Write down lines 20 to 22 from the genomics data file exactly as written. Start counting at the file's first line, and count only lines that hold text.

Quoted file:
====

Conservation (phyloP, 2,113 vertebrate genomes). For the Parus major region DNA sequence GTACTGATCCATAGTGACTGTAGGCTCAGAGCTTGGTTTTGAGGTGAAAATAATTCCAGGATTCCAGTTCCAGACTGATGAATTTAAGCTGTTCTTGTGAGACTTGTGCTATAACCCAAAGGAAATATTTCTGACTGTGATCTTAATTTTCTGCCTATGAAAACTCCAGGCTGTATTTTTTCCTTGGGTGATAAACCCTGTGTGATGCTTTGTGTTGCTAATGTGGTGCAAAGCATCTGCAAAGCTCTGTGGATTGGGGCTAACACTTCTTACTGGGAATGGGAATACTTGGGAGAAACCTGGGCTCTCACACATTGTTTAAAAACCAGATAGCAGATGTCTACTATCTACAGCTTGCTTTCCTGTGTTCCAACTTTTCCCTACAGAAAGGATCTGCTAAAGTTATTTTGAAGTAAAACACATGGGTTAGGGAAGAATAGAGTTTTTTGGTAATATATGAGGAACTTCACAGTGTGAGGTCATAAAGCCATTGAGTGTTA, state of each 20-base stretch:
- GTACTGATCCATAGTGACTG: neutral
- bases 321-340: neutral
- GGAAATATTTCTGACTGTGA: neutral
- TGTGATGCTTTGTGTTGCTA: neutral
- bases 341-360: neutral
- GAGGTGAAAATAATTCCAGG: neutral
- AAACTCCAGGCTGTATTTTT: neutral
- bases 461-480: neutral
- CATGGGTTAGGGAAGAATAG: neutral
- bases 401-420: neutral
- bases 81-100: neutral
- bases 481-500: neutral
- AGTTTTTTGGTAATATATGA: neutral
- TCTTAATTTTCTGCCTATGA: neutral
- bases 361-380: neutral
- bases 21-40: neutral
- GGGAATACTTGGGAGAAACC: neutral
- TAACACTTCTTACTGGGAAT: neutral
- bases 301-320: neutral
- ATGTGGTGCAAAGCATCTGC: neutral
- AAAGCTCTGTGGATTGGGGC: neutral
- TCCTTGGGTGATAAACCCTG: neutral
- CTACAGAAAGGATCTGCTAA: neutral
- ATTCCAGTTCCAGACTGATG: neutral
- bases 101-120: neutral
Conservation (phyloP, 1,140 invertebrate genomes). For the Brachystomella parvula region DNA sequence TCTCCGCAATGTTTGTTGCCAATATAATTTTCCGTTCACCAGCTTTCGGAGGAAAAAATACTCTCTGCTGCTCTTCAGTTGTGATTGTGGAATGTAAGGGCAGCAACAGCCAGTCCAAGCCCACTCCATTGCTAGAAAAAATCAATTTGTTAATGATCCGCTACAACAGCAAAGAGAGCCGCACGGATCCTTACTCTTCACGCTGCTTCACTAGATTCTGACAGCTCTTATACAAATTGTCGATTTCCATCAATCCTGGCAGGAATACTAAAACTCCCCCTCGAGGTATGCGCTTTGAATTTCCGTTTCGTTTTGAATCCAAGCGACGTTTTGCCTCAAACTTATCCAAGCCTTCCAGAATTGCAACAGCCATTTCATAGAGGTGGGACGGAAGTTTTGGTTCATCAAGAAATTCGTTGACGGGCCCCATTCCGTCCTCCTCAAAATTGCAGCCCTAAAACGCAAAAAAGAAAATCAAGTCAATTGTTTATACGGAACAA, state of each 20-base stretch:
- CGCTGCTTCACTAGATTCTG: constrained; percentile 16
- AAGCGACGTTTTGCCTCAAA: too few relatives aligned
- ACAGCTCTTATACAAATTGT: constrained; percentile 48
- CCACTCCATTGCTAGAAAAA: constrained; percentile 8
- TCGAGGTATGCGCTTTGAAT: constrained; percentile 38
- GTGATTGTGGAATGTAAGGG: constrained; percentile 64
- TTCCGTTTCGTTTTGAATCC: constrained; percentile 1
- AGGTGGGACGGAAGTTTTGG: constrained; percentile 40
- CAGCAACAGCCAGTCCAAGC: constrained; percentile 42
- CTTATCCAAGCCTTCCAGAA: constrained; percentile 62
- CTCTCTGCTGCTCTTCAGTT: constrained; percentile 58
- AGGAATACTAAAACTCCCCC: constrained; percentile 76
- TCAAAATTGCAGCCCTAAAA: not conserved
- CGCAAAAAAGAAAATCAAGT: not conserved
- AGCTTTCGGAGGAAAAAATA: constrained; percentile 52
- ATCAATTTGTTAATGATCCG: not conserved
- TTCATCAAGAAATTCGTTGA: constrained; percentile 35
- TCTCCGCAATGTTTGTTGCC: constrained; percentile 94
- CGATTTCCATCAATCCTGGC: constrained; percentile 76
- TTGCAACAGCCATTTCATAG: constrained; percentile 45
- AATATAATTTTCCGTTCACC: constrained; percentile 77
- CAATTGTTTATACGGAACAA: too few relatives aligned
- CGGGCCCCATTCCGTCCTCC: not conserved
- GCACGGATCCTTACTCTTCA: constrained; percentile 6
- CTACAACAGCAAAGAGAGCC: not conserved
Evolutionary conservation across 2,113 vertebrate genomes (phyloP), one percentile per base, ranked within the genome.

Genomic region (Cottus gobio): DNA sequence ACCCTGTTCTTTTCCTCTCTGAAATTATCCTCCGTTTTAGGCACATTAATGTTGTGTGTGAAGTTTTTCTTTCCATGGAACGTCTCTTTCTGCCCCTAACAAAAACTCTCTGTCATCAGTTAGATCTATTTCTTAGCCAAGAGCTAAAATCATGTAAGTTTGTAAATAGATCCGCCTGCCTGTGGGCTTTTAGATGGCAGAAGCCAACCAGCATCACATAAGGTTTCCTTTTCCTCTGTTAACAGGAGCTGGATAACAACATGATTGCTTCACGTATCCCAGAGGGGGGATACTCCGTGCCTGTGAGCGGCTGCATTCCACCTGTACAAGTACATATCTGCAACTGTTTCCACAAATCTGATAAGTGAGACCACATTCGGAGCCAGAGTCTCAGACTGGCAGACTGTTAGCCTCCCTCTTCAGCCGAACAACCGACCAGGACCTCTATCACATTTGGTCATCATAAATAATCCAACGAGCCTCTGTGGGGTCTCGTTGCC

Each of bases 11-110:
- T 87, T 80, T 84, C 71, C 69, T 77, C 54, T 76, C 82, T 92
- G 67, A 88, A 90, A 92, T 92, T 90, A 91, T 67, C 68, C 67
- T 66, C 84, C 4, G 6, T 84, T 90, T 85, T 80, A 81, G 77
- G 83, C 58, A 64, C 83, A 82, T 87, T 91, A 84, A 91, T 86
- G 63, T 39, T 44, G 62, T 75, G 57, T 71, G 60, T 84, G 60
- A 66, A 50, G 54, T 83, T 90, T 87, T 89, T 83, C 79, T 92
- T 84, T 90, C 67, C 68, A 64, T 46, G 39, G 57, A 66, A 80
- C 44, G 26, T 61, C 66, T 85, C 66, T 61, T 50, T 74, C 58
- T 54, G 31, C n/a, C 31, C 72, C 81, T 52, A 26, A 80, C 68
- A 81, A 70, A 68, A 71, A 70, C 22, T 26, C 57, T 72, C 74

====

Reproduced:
- bases 301-320: neutral
- ATGTGGTGCAAAGCATCTGC: neutral
- AAAGCTCTGTGGATTGGGGC: neutral